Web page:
9. Now when Jesus was risen early the first day ofthe week, He appeared first to Mary Magdalene, out ofwhom He had cast seven devils. Where Grace had worked its greatest wonders, there Christ paid His first visit—"He appeared first to Mary Magdalene, out of whom He had cast seven devils."
10, 11. And she went and told them that had been with Him, as they mourned and wept And they, when they had heard that He was alive, and had been seen of her, believed not I can imagine that scene—the weeping and mourning disciples—and this eager woman telling her story, and telling it with evident truthfulness and deep pathos, but they believed her not. Do you expect to be believed whenever you tell the story of your Lord's Resurrection, or any other part of the Gospel message? You have to tell it, not to Christ's disciples, but to those who are aliens from the commonwealth of Israel and, probably, you do not tell it as well as Mary Magdalene did. Marvel not, therefore, if many a time those who hear your message believe it not! Mind that you believe it yourself and keep on telling it whether others believe it or not—and God will bless it to some of them, by-and-by
12, 13. After that He appeared in another form unto two of them, as they walked, and went into the country. And they went and told it unto the rest, but they did not believe them either Unbelief is not easily driven out of even true disciples, but let none of us ever harbor it in our hearts. As we see how unbelieving these disciples were and know how wrong their unbelief was, let us not be like they were.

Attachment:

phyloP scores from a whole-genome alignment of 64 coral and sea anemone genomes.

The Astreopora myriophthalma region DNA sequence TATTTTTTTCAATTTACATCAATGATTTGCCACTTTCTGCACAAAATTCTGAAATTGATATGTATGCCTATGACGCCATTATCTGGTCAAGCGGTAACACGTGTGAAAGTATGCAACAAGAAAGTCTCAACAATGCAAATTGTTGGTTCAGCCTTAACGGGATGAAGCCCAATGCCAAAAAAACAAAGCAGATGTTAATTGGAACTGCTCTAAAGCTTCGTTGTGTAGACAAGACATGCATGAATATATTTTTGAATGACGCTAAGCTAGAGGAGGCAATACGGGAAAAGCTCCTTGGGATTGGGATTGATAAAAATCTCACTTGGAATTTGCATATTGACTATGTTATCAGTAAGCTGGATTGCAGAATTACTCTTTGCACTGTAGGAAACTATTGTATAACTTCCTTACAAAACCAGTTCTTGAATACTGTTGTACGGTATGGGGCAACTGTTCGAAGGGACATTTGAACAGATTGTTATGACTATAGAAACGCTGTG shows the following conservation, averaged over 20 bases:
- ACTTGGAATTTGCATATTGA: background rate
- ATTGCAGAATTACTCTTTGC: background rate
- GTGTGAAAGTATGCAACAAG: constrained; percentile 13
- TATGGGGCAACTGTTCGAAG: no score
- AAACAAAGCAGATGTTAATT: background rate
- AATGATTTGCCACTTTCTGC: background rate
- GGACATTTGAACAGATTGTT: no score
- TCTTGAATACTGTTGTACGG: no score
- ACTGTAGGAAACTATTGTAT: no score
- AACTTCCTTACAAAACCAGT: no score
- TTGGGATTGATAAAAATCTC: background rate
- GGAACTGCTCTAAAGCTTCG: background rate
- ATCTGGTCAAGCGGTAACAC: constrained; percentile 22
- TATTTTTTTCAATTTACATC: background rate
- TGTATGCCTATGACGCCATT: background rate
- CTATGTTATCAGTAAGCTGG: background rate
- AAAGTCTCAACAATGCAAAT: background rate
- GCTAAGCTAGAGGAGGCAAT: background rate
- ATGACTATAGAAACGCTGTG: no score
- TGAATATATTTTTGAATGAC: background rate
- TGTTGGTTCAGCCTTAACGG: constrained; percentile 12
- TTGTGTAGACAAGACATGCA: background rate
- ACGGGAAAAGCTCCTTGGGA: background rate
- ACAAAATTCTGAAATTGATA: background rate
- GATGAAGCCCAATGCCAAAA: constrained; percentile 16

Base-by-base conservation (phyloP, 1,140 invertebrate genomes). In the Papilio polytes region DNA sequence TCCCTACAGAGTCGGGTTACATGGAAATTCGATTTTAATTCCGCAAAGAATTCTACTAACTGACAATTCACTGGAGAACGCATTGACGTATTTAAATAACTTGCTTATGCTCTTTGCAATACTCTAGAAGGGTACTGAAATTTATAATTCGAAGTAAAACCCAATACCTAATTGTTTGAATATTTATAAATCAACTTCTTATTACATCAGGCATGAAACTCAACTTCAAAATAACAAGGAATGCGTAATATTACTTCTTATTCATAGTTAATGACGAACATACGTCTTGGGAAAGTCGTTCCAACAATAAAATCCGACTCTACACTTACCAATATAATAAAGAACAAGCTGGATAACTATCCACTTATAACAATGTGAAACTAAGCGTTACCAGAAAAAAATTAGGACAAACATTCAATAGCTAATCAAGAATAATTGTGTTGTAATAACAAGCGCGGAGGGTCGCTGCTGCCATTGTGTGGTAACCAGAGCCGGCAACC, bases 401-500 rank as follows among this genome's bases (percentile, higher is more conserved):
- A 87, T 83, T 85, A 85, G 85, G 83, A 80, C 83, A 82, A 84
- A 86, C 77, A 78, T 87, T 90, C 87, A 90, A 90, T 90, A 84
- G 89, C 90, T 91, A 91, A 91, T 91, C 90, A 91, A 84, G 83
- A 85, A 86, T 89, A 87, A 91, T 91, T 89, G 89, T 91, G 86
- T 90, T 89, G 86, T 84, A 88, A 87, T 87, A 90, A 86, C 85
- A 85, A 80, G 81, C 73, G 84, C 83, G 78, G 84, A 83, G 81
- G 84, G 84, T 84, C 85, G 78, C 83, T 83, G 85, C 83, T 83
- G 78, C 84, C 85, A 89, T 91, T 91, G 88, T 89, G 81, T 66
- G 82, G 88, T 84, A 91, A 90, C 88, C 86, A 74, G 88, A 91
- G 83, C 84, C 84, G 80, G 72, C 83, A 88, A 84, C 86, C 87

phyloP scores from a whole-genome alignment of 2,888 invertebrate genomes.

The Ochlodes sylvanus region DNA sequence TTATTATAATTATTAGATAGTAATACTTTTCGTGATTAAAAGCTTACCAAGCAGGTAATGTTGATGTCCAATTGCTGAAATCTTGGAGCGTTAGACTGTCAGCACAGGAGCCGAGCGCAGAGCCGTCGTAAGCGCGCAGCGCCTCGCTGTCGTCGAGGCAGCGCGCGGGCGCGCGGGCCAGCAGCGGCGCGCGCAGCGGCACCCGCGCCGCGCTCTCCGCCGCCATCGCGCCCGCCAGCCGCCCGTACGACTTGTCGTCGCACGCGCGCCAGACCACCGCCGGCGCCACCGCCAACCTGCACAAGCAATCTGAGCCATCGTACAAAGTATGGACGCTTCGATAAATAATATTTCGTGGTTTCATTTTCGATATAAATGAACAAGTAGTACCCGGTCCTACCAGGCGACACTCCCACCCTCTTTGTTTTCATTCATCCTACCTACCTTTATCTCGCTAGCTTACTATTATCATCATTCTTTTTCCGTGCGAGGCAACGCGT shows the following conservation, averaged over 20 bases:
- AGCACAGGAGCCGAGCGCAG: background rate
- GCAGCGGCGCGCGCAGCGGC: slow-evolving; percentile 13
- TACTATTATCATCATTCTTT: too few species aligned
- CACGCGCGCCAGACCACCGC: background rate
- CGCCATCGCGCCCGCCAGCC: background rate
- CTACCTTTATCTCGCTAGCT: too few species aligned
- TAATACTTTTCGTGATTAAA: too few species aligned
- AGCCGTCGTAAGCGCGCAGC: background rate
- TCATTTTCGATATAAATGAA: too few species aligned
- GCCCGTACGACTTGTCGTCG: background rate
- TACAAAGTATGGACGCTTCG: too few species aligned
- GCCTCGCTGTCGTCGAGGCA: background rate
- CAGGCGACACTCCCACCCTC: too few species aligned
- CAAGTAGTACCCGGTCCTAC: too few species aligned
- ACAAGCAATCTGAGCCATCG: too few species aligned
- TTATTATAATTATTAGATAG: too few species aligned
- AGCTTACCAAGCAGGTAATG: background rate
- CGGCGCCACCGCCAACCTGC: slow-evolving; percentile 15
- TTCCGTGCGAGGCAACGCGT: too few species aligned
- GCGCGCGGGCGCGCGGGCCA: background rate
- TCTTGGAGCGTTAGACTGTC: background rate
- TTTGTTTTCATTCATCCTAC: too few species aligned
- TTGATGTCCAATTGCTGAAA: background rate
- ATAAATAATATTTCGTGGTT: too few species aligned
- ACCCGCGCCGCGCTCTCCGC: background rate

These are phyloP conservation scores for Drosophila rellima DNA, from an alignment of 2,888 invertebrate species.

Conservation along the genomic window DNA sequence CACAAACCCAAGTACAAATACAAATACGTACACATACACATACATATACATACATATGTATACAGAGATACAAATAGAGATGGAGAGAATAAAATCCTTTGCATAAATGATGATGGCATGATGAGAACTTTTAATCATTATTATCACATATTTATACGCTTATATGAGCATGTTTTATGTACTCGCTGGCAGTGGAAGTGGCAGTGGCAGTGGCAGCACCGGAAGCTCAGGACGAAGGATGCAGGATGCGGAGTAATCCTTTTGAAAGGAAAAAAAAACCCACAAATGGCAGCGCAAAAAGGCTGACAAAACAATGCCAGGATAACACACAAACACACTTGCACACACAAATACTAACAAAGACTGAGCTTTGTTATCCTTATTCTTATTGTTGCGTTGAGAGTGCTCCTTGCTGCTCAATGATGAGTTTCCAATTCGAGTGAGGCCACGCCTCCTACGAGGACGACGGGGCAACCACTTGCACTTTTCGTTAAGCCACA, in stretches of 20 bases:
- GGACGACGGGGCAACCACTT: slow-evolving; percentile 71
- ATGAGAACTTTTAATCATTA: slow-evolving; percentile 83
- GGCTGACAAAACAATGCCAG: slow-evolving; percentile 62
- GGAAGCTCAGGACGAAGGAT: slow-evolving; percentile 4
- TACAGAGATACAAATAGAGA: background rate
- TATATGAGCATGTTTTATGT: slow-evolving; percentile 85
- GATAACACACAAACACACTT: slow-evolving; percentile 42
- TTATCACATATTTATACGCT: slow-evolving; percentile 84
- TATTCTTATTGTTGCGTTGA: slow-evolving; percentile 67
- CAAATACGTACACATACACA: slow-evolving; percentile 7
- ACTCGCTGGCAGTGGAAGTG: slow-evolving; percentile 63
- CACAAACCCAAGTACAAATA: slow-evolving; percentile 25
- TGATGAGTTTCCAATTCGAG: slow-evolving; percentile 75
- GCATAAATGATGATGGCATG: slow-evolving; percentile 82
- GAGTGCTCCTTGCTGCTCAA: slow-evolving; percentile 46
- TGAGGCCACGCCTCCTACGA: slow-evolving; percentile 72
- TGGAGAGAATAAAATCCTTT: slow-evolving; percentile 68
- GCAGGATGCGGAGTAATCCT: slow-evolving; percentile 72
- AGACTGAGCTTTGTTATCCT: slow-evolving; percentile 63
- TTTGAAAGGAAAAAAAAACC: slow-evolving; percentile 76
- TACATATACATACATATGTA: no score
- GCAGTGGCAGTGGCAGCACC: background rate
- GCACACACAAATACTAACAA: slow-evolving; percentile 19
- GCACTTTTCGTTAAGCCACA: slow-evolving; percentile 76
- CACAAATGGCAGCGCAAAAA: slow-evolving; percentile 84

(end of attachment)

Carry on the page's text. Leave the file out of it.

14-20. Afterward He appeared unto the eleven as they sat at the table, and upbraided them with their unbelief and hardness of heart, because they believed not them which had seen Him after He was risen. And He said unto them, Go you into all the world, and preach the Gospel to every creature. He that believes and is baptized shall be saved; but he that believes not shall be damned. And these signs shall follow them that believe. In My name shall they cast out devils; they shall speak with new tongues; they shall take up serpents; and if they drink any deadly thing, it shall not hurt them; they shall lay hands on the sick, and they shall recover So then after the Lord had spoken unto them, He was received up into Heaven, and sat at the right hand of God. And they went forth, and preached everywhere, the Lord working with them, and confirming the Word with accompanying signs. Amen. God bless to us the reading of His holy Word! Amen.